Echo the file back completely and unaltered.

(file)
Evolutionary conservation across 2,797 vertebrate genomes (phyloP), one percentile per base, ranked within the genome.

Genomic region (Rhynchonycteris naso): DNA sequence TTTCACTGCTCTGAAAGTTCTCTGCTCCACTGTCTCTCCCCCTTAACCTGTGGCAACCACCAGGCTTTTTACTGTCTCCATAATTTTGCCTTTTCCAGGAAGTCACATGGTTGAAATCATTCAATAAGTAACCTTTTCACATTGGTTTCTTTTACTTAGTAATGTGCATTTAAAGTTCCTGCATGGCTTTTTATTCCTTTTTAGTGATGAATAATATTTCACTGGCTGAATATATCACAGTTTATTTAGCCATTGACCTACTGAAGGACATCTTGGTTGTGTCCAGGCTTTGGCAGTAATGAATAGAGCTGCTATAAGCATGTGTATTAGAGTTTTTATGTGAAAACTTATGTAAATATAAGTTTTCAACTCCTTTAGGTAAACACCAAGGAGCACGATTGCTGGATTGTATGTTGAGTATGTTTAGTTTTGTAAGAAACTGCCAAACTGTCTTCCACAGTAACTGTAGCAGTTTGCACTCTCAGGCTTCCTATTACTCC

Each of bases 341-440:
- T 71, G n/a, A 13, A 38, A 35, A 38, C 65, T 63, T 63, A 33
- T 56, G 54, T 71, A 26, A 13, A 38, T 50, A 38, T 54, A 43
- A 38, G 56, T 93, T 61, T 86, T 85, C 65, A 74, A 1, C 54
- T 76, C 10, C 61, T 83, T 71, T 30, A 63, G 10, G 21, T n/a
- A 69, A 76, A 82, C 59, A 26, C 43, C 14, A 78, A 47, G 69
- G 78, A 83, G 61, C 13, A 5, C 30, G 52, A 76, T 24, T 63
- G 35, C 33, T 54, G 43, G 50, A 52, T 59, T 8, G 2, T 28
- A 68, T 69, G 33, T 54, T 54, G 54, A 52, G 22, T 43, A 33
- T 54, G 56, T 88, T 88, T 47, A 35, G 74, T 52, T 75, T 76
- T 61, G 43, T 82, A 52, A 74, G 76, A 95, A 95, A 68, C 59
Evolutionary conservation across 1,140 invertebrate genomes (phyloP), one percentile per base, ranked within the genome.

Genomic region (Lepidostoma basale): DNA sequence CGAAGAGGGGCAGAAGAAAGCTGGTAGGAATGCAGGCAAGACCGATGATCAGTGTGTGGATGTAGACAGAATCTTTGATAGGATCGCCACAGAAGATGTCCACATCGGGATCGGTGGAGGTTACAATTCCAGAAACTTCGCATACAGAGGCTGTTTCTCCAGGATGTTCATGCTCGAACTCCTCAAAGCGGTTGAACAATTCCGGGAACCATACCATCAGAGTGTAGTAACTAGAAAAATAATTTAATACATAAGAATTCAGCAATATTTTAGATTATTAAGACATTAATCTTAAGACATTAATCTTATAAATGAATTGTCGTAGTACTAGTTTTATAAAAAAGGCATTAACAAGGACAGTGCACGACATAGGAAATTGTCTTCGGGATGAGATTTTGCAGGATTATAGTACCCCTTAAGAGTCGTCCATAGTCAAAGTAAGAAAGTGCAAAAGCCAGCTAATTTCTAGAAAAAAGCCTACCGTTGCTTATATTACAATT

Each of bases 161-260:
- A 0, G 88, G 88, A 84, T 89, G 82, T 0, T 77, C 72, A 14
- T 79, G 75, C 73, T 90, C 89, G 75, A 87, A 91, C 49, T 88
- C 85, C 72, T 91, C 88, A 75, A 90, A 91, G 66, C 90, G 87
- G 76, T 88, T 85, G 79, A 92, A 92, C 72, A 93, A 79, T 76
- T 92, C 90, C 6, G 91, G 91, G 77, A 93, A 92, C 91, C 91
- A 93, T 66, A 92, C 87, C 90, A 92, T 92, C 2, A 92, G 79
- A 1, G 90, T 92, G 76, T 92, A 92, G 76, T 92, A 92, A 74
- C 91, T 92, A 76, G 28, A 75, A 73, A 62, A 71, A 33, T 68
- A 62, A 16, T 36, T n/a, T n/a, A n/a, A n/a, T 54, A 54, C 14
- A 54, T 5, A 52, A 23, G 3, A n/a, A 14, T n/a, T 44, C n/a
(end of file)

Evolutionary conservation across 2,797 vertebrate genomes (phyloP), one percentile per base, ranked within the genome.

Genomic region (Rhynchonycteris naso): DNA sequence TTTCACTGCTCTGAAAGTTCTCTGCTCCACTGTCTCTCCCCCTTAACCTGTGGCAACCACCAGGCTTTTTACTGTCTCCATAATTTTGCCTTTTCCAGGAAGTCACATGGTTGAAATCATTCAATAAGTAACCTTTTCACATTGGTTTCTTTTACTTAGTAATGTGCATTTAAAGTTCCTGCATGGCTTTTTATTCCTTTTTAGTGATGAATAATATTTCACTGGCTGAATATATCACAGTTTATTTAGCCATTGACCTACTGAAGGACATCTTGGTTGTGTCCAGGCTTTGGCAGTAATGAATAGAGCTGCTATAAGCATGTGTATTAGAGTTTTTATGTGAAAACTTATGTAAATATAAGTTTTCAACTCCTTTAGGTAAACACCAAGGAGCACGATTGCTGGATTGTATGTTGAGTATGTTTAGTTTTGTAAGAAACTGCCAAACTGTCTTCCACAGTAACTGTAGCAGTTTGCACTCTCAGGCTTCCTATTACTCC

Each of bases 341-440:
- T 71, G n/a, A 13, A 38, A 35, A 38, C 65, T 63, T 63, A 33
- T 56, G 54, T 71, A 26, A 13, A 38, T 50, A 38, T 54, A 43
- A 38, G 56, T 93, T 61, T 86, T 85, C 65, A 74, A 1, C 54
- T 76, C 10, C 61, T 83, T 71, T 30, A 63, G 10, G 21, T n/a
- A 69, A 76, A 82, C 59, A 26, C 43, C 14, A 78, A 47, G 69
- G 78, A 83, G 61, C 13, A 5, C 30, G 52, A 76, T 24, T 63
- G 35, C 33, T 54, G 43, G 50, A 52, T 59, T 8, G 2, T 28
- A 68, T 69, G 33, T 54, T 54, G 54, A 52, G 22, T 43, A 33
- T 54, G 56, T 88, T 88, T 47, A 35, G 74, T 52, T 75, T 76
- T 61, G 43, T 82, A 52, A 74, G 76, A 95, A 95, A 68, C 59
Evolutionary conservation across 1,140 invertebrate genomes (phyloP), one percentile per base, ranked within the genome.

Genomic region (Lepidostoma basale): DNA sequence CGAAGAGGGGCAGAAGAAAGCTGGTAGGAATGCAGGCAAGACCGATGATCAGTGTGTGGATGTAGACAGAATCTTTGATAGGATCGCCACAGAAGATGTCCACATCGGGATCGGTGGAGGTTACAATTCCAGAAACTTCGCATACAGAGGCTGTTTCTCCAGGATGTTCATGCTCGAACTCCTCAAAGCGGTTGAACAATTCCGGGAACCATACCATCAGAGTGTAGTAACTAGAAAAATAATTTAATACATAAGAATTCAGCAATATTTTAGATTATTAAGACATTAATCTTAAGACATTAATCTTATAAATGAATTGTCGTAGTACTAGTTTTATAAAAAAGGCATTAACAAGGACAGTGCACGACATAGGAAATTGTCTTCGGGATGAGATTTTGCAGGATTATAGTACCCCTTAAGAGTCGTCCATAGTCAAAGTAAGAAAGTGCAAAAGCCAGCTAATTTCTAGAAAAAAGCCTACCGTTGCTTATATTACAATT

Each of bases 161-260:
- A 0, G 88, G 88, A 84, T 89, G 82, T 0, T 77, C 72, A 14
- T 79, G 75, C 73, T 90, C 89, G 75, A 87, A 91, C 49, T 88
- C 85, C 72, T 91, C 88, A 75, A 90, A 91, G 66, C 90, G 87
- G 76, T 88, T 85, G 79, A 92, A 92, C 72, A 93, A 79, T 76
- T 92, C 90, C 6, G 91, G 91, G 77, A 93, A 92, C 91, C 91
- A 93, T 66, A 92, C 87, C 90, A 92, T 92, C 2, A 92, G 79
- A 1, G 90, T 92, G 76, T 92, A 92, G 76, T 92, A 92, A 74
- C 91, T 92, A 76, G 28, A 75, A 73, A 62, A 71, A 33, T 68
- A 62, A 16, T 36, T n/a, T n/a, A n/a, A n/a, T 54, A 54, C 14
- A 54, T 5, A 52, A 23, G 3, A n/a, A 14, T n/a, T 44, C n/a